By MARY CLARKIN

Special to The Hays Daily News

Congressional candidate Jim Sherow criticized U.S. Rep. Tim Huelskamp, R-Kan., for voting against the reauthorization of the Violence Against Women Act.

A Kansan becomes a victim of domestic violence approximately every 22 minutes, and one in five men has admitted to physically abusing a wife or girlfriend, a press release from the Sherow campaign said.

As mayor, Sherow "fought to keep emergency shelters open in Manhattan," the release said.

Sherow, a Democrat, would work with others "to pass legislation designed to provide services to these victims, and to educate and stop the spread of abuse," the release said.

The Kansas delegation split evenly in 2013 on the reauthorization of the Violence Against Women Act of 1994, which provides funding for law enforcement and programs.

In the Senate, where Sen. Jerry Moran, R-Kan., was a co-sponsor of the bill, it passed 78-22, with Sen. Pat Roberts, R-Kan., voting no.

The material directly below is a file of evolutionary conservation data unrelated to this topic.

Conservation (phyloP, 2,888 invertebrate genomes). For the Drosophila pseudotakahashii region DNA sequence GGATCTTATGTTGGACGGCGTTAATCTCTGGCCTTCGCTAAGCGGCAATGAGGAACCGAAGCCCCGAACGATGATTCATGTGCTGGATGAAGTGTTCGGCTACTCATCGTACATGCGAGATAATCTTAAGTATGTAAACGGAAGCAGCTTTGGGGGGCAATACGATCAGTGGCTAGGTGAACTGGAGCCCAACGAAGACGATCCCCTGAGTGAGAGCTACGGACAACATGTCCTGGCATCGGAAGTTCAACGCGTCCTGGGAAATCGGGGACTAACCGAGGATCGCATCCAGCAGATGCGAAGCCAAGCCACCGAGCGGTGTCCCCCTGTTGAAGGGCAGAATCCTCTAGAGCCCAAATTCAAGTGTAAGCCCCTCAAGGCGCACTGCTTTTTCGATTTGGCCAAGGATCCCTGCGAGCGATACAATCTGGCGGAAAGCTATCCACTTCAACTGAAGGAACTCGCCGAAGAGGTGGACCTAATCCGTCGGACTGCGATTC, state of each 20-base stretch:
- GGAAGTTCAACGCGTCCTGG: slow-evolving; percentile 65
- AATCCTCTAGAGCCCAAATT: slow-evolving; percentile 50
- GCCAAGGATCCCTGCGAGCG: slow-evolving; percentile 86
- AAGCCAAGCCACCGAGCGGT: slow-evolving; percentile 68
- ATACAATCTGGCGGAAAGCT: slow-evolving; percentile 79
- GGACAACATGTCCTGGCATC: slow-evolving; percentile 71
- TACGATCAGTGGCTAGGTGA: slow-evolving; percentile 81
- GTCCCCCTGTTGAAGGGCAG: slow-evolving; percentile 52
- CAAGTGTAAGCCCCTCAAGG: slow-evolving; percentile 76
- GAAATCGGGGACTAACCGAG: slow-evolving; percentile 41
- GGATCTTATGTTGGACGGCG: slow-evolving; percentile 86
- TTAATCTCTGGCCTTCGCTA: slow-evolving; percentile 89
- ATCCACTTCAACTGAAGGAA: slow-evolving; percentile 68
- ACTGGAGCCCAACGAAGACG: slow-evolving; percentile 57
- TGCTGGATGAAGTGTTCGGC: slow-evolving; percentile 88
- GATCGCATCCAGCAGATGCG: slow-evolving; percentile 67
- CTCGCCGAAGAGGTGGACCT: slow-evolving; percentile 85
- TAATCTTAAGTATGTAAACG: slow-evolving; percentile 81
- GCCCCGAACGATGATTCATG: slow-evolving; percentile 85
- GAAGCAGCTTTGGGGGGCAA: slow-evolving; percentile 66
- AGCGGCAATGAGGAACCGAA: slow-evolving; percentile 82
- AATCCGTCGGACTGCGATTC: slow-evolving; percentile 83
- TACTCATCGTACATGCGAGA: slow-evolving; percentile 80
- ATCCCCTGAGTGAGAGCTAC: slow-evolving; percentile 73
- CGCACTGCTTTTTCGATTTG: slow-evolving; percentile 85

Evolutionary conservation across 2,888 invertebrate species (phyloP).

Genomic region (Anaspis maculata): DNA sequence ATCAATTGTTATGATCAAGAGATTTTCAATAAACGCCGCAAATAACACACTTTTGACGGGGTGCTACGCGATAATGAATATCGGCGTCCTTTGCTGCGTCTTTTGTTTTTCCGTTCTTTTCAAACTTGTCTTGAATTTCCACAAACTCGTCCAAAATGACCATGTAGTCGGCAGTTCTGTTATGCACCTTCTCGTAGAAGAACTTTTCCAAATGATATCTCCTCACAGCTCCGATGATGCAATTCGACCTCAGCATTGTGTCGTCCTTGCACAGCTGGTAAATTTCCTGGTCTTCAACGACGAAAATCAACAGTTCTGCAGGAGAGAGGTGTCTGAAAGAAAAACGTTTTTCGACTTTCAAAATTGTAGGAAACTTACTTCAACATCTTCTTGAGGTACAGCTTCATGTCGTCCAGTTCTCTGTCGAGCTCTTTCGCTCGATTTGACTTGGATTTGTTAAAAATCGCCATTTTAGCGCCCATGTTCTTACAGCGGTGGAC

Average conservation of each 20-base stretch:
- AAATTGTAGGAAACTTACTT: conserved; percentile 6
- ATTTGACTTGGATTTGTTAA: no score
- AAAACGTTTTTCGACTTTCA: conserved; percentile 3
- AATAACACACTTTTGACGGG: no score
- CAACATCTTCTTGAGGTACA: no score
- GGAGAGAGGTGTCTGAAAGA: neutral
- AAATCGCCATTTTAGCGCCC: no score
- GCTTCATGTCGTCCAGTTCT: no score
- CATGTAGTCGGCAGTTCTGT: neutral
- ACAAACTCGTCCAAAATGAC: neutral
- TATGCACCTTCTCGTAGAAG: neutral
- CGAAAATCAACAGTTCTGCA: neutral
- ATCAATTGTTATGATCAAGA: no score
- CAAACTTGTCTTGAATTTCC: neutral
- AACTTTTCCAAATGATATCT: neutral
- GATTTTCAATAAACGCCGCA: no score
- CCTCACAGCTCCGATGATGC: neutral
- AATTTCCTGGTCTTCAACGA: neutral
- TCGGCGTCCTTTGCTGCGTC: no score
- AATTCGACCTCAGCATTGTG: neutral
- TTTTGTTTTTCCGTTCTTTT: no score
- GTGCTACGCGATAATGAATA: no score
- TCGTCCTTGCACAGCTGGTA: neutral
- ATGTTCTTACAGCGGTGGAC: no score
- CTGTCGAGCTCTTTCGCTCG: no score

In the House, Huelskamp and Rep. Mike Pompeo, R-Kan., voted no, while Reps. Lynn Jenkins, R-Kan., and Kevin Yoder, R-Kan., voted yes. It passed 286-138.

After passage, the Hill reported "a number of House conservatives are unhappy" with House Republican leadership's decision to move forward with the Senate bill, which passed with House Democrats and moderate Republicans voting for it, thus blocking alternative action from conservatives.

Huelskamp spokesman Mark Kelly said the Congressman sided with Concerned Women for America, the nation's largest public policy women's organization, in opposing the bill as written.

CWA's President Penny Young Nance wrote, "Women deserve better than a bill with a good name and empty promises."

She also wrote the legislation had "morphed into a series of rigid and ineffective law enforcement programs that continue to spend approximately $400 million a year."

Voters in the First District want good jobs, "not the failed Obama policies hurting the 22.7 million people looking for a full-time job. They want our borders secure, especially against terrorism and health threats, including Ebola," Kelly said.

Sherow is "simply trying to distract voters from understanding that he is a liberal," Kelly said.